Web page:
We flew in on a stormy Wednesday night and rode the Blue line to Target Field where a friend we were staying with picked us up. Even at night, it seems like much of the line was surrounded by parking lots as opposed to urban development. Though there are downsides to this, it does result in great potential for transit oriented development in the future. Continue reading
This Saturday, the City of Newark hosted an event, Better Block Newark, on Bergen Street between Lyons and Lehigh Avenues in the South Ward. This event was inspired by the Build a Better Block events that have been happening across the country. For those who have not yet heard of the Build a Better Block, it started in Dallas where several community organizers set up temporary improvements to the Oak Cliff neighborhood. Improvements included street scape, street crossings, a median created by placement of planters, and pop up shops. They took over a couple of lanes on West Davis Street and instead of the normal flow of traffic, created bike lanes and sidewalk cafes. It was a low cost and guerrilla style approach to neighborhood improvement. It has since launched similar project across the globe. Here in Newark, thanks to the work of the city’s planning department, it has landed in the Weequahic neighborhood. Continue reading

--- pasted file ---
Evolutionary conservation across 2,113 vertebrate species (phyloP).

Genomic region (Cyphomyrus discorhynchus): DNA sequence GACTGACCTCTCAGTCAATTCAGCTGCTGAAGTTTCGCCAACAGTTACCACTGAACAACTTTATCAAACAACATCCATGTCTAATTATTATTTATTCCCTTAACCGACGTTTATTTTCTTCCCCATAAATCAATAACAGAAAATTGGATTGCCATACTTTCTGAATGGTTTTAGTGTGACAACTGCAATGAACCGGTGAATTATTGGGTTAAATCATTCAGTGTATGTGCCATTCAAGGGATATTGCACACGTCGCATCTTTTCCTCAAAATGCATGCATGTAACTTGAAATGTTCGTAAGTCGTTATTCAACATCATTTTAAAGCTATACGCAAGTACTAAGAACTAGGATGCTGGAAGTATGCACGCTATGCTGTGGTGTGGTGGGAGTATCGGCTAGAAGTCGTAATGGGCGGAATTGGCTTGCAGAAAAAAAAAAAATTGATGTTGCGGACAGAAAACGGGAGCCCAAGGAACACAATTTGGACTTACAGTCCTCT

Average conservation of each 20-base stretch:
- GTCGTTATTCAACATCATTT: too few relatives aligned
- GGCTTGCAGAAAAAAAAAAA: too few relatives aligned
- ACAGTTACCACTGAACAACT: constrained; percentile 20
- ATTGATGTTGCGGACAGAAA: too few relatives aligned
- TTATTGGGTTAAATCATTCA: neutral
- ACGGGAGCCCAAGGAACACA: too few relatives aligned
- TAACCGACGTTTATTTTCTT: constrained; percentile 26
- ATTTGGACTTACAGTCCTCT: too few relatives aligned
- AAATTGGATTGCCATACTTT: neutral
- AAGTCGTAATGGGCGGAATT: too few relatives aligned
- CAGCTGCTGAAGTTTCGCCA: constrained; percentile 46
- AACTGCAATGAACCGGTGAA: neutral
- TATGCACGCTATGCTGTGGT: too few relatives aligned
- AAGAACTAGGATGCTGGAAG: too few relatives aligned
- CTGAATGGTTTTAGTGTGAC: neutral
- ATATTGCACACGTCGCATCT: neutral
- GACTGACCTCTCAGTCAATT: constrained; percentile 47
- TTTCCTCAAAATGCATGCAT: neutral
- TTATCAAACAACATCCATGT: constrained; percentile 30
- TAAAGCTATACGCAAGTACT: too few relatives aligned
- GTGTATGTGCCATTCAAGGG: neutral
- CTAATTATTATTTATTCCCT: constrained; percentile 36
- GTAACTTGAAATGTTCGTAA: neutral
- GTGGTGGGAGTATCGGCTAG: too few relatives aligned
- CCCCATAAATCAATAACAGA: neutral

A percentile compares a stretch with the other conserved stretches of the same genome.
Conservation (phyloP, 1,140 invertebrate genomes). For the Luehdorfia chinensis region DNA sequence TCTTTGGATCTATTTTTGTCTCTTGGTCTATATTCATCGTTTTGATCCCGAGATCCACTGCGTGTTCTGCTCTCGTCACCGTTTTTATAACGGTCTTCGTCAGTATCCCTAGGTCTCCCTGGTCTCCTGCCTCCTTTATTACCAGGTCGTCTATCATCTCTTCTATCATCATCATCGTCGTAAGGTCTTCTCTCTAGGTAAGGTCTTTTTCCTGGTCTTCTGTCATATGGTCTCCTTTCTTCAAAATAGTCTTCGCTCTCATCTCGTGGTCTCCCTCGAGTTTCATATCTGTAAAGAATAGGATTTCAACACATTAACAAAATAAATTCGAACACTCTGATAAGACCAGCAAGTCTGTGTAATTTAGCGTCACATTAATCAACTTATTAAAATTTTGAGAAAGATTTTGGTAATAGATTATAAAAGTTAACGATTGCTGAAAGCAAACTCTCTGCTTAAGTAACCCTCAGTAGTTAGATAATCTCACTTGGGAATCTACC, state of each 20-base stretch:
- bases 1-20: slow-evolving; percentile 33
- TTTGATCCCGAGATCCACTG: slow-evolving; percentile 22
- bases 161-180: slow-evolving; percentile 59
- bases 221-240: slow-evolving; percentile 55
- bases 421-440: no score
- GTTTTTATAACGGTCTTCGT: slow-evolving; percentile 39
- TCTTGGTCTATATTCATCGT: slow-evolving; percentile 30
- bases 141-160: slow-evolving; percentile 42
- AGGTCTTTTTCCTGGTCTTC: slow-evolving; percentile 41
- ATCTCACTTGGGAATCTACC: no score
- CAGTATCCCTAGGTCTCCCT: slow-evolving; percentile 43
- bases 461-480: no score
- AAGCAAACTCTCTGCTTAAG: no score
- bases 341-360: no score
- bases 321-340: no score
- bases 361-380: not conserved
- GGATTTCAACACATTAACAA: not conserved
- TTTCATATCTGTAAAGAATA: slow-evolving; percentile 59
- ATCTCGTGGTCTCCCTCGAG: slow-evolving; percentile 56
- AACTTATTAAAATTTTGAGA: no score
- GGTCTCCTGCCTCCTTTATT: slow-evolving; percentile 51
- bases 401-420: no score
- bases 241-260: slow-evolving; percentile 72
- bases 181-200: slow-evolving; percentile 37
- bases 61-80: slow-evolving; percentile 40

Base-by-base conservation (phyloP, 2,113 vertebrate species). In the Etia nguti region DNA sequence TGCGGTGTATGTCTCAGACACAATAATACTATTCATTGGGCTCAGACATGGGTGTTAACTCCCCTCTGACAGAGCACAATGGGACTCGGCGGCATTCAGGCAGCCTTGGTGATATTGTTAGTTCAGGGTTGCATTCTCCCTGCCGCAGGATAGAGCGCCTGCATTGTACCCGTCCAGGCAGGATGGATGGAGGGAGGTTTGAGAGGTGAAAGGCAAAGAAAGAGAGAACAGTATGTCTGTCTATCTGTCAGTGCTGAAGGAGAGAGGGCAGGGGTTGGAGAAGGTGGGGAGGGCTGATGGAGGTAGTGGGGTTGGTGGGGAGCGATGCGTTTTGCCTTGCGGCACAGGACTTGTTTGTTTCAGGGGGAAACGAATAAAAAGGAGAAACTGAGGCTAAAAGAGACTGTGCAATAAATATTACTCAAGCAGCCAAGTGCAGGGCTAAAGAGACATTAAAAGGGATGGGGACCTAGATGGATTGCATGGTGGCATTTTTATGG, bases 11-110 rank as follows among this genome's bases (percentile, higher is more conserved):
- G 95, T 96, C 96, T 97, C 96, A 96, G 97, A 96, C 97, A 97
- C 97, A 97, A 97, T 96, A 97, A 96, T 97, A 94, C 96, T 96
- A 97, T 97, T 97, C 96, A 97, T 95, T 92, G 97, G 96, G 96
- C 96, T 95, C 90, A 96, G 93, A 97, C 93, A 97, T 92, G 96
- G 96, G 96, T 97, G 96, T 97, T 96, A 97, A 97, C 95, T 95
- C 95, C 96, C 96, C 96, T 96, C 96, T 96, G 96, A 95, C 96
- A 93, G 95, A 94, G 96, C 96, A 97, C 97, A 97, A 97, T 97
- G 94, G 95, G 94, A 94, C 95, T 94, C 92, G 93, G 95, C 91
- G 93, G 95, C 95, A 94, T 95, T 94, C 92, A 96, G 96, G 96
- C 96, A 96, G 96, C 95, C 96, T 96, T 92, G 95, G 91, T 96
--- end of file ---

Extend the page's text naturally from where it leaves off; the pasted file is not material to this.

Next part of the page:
How can someone determine whether or not a use is good for an urban setting? What makes one use better than another? Is this simply an issue of preference, or is there a framework of analysis that can be used to make this determination?
Urban areas are incredibly important. They are hubs of commerce, culture and knowledge. Throughout history, vibrant cities haven’t simply been a hub for one or the other, but rather they tend to come together. Ancient Greece contained several bustling harbor cities with traders coming from across the Mediterranean; markets full of goods and throngs of customers. Greece was also the site of the greatest learning and knowledge; discoveries included the Pythagorean Theorem and the first calculation of the diameter of the Earth. Simultaneously there was also a great amount of literature and drama, including the Iliad and the Odyssey. Continue reading